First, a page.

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    Research Grants Awarded

    Diagnostic and Therapeutic Strategies Targeting the c-Myc Oncoprotein

    Study Section:
    Tumor Cell Biology I

    Scientific Abstract:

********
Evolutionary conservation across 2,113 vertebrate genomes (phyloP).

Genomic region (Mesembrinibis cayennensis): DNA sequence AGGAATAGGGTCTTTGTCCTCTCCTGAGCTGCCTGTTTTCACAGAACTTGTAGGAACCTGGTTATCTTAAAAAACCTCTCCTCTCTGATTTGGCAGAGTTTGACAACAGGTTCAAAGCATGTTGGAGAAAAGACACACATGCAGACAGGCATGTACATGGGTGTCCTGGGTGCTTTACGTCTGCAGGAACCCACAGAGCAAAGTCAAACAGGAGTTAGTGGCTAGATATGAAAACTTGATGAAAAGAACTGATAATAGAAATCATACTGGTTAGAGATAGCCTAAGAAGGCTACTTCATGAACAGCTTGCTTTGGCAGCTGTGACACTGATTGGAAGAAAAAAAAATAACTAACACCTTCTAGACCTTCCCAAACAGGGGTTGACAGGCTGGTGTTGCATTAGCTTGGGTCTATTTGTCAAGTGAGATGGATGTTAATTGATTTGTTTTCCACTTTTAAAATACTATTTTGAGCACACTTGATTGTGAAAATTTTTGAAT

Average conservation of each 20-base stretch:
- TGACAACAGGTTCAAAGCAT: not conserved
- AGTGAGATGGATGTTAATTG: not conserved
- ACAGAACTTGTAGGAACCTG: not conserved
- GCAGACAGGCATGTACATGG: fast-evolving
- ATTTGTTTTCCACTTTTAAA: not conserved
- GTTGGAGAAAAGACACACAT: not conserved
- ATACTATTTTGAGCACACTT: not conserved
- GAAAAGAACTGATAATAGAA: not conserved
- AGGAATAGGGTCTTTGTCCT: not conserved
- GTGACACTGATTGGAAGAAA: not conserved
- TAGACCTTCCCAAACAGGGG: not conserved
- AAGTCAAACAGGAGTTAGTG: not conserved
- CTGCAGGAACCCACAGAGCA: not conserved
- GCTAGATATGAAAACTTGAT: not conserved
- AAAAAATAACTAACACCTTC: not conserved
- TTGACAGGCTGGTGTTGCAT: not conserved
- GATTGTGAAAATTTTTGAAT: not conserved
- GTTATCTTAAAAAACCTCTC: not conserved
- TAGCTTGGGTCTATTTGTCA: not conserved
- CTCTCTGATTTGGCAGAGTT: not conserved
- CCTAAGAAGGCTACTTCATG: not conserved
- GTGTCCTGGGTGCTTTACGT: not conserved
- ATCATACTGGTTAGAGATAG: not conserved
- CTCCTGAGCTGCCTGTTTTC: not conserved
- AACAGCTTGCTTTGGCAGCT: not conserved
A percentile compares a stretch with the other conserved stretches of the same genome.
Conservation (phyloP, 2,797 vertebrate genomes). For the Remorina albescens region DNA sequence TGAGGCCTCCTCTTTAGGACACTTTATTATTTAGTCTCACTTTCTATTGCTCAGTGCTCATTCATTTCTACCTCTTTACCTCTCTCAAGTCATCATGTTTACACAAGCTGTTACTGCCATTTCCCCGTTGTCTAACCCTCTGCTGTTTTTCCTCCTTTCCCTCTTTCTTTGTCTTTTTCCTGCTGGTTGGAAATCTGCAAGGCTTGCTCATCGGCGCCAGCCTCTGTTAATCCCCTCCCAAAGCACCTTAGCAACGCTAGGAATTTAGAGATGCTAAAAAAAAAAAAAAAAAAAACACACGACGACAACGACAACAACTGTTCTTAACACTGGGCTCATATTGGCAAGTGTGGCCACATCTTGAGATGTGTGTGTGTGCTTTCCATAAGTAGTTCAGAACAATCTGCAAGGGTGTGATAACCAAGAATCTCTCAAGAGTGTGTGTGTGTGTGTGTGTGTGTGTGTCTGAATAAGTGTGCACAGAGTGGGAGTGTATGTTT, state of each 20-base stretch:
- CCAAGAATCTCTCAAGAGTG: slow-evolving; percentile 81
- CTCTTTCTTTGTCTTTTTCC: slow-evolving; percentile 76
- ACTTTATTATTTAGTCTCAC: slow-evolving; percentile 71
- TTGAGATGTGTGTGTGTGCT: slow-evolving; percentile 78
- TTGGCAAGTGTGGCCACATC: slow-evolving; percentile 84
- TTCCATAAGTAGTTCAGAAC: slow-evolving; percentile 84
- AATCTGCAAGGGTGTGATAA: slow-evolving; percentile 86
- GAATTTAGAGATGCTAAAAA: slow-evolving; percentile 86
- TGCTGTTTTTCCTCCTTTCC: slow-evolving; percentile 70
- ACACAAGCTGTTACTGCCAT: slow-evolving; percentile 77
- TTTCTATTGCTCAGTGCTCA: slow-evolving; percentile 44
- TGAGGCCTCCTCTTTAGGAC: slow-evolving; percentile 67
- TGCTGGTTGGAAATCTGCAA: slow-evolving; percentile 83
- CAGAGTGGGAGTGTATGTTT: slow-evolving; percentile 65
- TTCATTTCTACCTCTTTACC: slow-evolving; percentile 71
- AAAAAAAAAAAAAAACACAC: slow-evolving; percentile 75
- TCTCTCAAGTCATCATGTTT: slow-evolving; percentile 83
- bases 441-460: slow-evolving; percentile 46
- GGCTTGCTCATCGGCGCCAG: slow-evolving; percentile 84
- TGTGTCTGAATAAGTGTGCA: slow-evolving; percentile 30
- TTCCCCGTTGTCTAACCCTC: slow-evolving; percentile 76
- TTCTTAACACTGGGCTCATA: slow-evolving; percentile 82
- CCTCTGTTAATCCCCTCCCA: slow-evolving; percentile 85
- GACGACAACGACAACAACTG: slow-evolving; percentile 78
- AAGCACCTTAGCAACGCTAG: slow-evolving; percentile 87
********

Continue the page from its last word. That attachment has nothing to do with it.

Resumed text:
The c-Myc oncoprotein is overexpressed in approximately 70% of human breast tumors and animal models have demonstrated the potent nature of c-Myc in driving mammary tumorigenesis. However, c-myc gene amplification is only reported in approximately 15% of breast cancer. Our research has revealed a novel mechanism that controls c-Myc protein accumulation through post-translational regulation of its turnover. We have identified two phosphorylation sites that are regulated by a complex signaling pathway, which have opposing control of c-Myc ubiquitin-mediated proteolysis. We have found that deregulation of this signaling pathway occurs in human cancer, leading to aberrant stabilization and accumulation of c-Myc. Moreover, stabilized c-Myc has altered phosphorylation that appears to increase its tumorigenic potential. Our objective is to develop tools to detect stabilized oncogenic c-Myc in breast cancer biopsies and to investigate the therapeutic potential of reversing c-Myc stabilization. We hypothesize that aberrant stabilization of c-Myc contributes to its ability to drive mammary tumorigenesis and that by targeting the signaling pathway that controls c-Myc stability, we can destabilize c-Myc, and cause tumor regression. Our specific aims are: 1) develop tools to detect the prevalence of c-Myc protein stabilization in human breast cancer; 2) investigate the tumorigenic potential of stabilized c-Myc using a unique animal model; and 3) target the signaling pathway that controls c-Myc stability as a novel approach to breast cancer therapy. Our study design is: 1) develop the use of phospho-specific antibodies to screen banked human breast tumors to investigate the frequency of c-Myc stabilization and correlate our results with tumor stage and grade; 2) use c-myc knock-in mice we have generated, which conditionally express either wild-type c-MycWT, constitutively stable c-MycT58A mutant, or constitutively unstable c-MycS62A mutant in the mammary gland to examine how c-Myc stability affects rates of tumor initiation, development, and metastasis; and 3) use a gene therapy approach and small molecule compounds to stimulate c-Myc degradation for in vivo treatment of mammary tumors. In this study, we will exploit our knowledge of c-Myc degradation to develop new diagnostic tools to detect stabilized c-Myc, which could lead to a major shift in our clinical analysis, from a simple cytogenetic description of c-myc gene amplification to a functional readout of c-Myc oncogenic expression. Our unique animal model will elucidate the biological properties of stabilized c-Myc in mammary tumorigenesis. Novel strategies to decrease c-Myc expression by targeting its degradation pathway could provide new anti-tumor agents with lower toxicity. Together, our proposed aims will facilitate the development of new diagnostic and therapeutic tools for c-Myc, which could have a major impact on the treatment and quality of life of breast cancer patients.